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Friday, October 20 • 8:30am - 12:00pm
There is No Such Thing as a Sight Word

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If you find yourself telling your students that English is crazy, and they just have to memorize the spelling of words, then this session is for you. Learn why there is a “g” in sign and how morphology, etymology, and phonology all work together to make perfect sense of words like “two” or “their” and so many more! This presentation will set you on a journey of understanding the English writing system from a linguist's point of view. In addition, the presenters will demonstrate how to use web resources to investigate the most common sight words and provide instructions to facilitate the analysis.

Participants will be able to: describe the underpinnings of English orthography as representative of more than just phonology; explain the importance of using graphemes in teaching; use word sums and matrices to help students see the underlying structure of a word; investigate the etymology of a word in order to explain and teach its current spelling; and explain why most “sight words” are not really sight words at all.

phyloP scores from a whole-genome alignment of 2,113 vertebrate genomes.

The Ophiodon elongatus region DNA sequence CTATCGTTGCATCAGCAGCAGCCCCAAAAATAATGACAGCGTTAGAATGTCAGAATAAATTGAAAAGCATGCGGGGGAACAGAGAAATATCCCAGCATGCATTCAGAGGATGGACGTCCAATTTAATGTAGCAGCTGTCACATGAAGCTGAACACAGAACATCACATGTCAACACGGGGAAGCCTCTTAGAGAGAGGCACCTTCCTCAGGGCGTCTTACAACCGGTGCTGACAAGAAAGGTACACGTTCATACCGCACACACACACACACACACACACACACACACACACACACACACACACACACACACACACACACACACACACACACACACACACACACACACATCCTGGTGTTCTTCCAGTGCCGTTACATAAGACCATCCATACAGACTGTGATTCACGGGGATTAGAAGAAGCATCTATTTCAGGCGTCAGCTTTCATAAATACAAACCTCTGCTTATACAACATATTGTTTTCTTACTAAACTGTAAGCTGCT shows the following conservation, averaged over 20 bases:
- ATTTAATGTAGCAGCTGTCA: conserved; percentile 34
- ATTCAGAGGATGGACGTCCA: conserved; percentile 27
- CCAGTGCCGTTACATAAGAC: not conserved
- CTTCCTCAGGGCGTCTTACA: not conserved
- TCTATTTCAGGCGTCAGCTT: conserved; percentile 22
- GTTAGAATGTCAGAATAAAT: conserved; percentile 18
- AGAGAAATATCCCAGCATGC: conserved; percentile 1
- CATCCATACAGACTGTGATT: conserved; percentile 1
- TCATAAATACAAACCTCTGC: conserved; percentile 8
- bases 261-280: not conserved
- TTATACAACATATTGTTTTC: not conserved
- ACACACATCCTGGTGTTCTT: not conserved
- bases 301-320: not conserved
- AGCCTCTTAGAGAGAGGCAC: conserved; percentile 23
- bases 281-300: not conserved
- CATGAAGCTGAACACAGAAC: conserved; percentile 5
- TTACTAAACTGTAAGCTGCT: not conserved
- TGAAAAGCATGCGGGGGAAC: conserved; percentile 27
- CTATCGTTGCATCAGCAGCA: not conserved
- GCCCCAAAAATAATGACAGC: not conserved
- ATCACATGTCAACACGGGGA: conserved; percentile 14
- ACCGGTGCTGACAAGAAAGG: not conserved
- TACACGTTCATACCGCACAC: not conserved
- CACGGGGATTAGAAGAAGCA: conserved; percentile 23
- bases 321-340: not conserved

Tracy Block-Zaretsky, BA

Tracy Block-Zaretsky has provided remediation for children and adults with dyslexia for the past 20 years. She is a certified special education advocate, assisting parents and children through the Individual Education Plan (IEP) and 504 Plan process. She is a past-president of th... Read More →

Kelli Sandman-Hurley, EdD

Kelli Sandman-Hurley received her doctorate in literacy from San Diego State University. Trained in Structured Word Inquiry and the Orton-Gillingham approach, Kelli is the past-president of the San Diego Branch of the International Dyslexia Association and author of the well-received book, Dyslexia Advocate! How to Advocate for a Child with Dyslexia within the Public Educational System. She also co-created and produced the... Read More →

Friday October 20, 2017 8:30am - 12:00pm

Attendees (18)